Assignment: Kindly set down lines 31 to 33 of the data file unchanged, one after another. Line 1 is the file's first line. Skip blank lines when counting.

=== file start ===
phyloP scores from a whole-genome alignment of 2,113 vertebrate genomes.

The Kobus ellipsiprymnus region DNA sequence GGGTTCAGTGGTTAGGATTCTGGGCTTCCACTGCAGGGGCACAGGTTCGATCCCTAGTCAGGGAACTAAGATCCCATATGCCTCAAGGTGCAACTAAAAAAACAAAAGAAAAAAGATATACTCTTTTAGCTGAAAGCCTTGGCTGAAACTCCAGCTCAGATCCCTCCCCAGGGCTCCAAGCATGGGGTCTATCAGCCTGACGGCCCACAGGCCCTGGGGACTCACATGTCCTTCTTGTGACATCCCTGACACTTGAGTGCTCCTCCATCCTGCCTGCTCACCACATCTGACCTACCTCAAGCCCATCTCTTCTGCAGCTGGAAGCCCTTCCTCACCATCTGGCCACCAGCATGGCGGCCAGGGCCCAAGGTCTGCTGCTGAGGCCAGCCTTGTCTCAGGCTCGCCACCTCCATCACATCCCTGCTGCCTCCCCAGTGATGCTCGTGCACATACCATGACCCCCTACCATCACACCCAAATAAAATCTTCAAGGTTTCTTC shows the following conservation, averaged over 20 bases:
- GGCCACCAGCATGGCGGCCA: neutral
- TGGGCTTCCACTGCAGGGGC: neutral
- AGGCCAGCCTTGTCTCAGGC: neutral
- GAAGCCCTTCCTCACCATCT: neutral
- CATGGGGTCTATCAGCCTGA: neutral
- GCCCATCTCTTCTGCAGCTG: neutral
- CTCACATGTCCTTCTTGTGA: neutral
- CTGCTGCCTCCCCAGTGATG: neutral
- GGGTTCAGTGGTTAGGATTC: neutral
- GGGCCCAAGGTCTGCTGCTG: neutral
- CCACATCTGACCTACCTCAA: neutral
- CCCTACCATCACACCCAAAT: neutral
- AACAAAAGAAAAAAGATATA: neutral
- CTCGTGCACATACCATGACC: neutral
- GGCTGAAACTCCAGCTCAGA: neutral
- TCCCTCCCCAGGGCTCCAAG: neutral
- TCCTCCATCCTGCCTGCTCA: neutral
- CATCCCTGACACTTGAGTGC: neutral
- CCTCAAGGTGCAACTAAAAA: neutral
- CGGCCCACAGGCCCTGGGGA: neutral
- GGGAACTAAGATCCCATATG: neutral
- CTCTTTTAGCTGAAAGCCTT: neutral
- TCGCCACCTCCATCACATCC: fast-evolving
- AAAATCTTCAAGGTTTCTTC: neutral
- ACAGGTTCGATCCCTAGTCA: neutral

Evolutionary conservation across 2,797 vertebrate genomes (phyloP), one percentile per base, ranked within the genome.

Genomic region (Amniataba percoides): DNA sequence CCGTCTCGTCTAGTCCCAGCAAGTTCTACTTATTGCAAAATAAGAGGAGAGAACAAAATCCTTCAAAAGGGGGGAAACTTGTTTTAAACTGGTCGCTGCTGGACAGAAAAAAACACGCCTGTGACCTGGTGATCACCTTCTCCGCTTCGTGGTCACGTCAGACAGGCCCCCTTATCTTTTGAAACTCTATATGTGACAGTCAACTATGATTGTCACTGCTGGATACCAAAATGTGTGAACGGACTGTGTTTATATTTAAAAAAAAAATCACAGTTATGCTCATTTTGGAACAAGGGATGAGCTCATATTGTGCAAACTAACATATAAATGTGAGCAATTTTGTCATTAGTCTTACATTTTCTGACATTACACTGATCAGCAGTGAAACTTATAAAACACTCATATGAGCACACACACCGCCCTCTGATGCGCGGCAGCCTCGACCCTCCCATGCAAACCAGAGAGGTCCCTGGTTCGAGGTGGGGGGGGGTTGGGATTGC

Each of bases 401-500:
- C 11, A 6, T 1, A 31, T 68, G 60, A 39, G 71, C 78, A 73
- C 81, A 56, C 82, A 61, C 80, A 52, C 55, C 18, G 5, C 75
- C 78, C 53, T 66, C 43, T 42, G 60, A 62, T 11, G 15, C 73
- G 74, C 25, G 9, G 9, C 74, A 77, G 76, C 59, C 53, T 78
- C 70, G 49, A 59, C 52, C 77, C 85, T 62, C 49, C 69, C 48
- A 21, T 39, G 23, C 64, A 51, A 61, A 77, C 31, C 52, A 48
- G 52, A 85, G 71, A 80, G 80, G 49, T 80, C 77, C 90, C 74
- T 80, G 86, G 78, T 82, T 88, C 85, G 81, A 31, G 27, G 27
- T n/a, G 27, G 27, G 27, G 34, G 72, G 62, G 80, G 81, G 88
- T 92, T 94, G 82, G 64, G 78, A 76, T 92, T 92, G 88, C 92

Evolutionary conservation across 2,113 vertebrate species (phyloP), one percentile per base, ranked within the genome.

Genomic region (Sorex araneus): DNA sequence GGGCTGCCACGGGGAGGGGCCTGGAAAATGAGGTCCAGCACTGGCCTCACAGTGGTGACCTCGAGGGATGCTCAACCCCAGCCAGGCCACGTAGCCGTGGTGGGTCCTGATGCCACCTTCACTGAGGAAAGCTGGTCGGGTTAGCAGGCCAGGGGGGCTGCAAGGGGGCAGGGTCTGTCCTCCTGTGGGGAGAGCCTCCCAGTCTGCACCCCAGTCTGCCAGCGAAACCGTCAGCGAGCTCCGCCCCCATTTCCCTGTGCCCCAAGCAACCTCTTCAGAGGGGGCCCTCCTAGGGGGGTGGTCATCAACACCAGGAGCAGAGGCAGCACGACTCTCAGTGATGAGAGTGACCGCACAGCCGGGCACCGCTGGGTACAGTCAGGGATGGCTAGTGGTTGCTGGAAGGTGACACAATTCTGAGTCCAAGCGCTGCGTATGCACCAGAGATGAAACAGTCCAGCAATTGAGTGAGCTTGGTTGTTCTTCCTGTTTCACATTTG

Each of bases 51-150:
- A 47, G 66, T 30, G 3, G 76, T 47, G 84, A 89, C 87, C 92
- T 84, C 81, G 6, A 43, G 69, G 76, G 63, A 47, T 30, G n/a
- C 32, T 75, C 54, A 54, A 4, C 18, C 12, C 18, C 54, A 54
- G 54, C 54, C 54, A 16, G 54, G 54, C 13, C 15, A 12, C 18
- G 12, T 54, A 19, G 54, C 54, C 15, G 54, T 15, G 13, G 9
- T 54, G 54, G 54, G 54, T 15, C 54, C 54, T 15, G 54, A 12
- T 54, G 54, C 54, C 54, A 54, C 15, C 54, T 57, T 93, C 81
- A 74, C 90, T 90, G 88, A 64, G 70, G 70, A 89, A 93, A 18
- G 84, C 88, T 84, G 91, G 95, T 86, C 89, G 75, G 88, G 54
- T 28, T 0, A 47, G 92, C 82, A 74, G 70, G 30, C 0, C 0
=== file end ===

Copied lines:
- C 11, A 6, T 1, A 31, T 68, G 60, A 39, G 71, C 78, A 73
- C 81, A 56, C 82, A 61, C 80, A 52, C 55, C 18, G 5, C 75
- C 78, C 53, T 66, C 43, T 42, G 60, A 62, T 11, G 15, C 73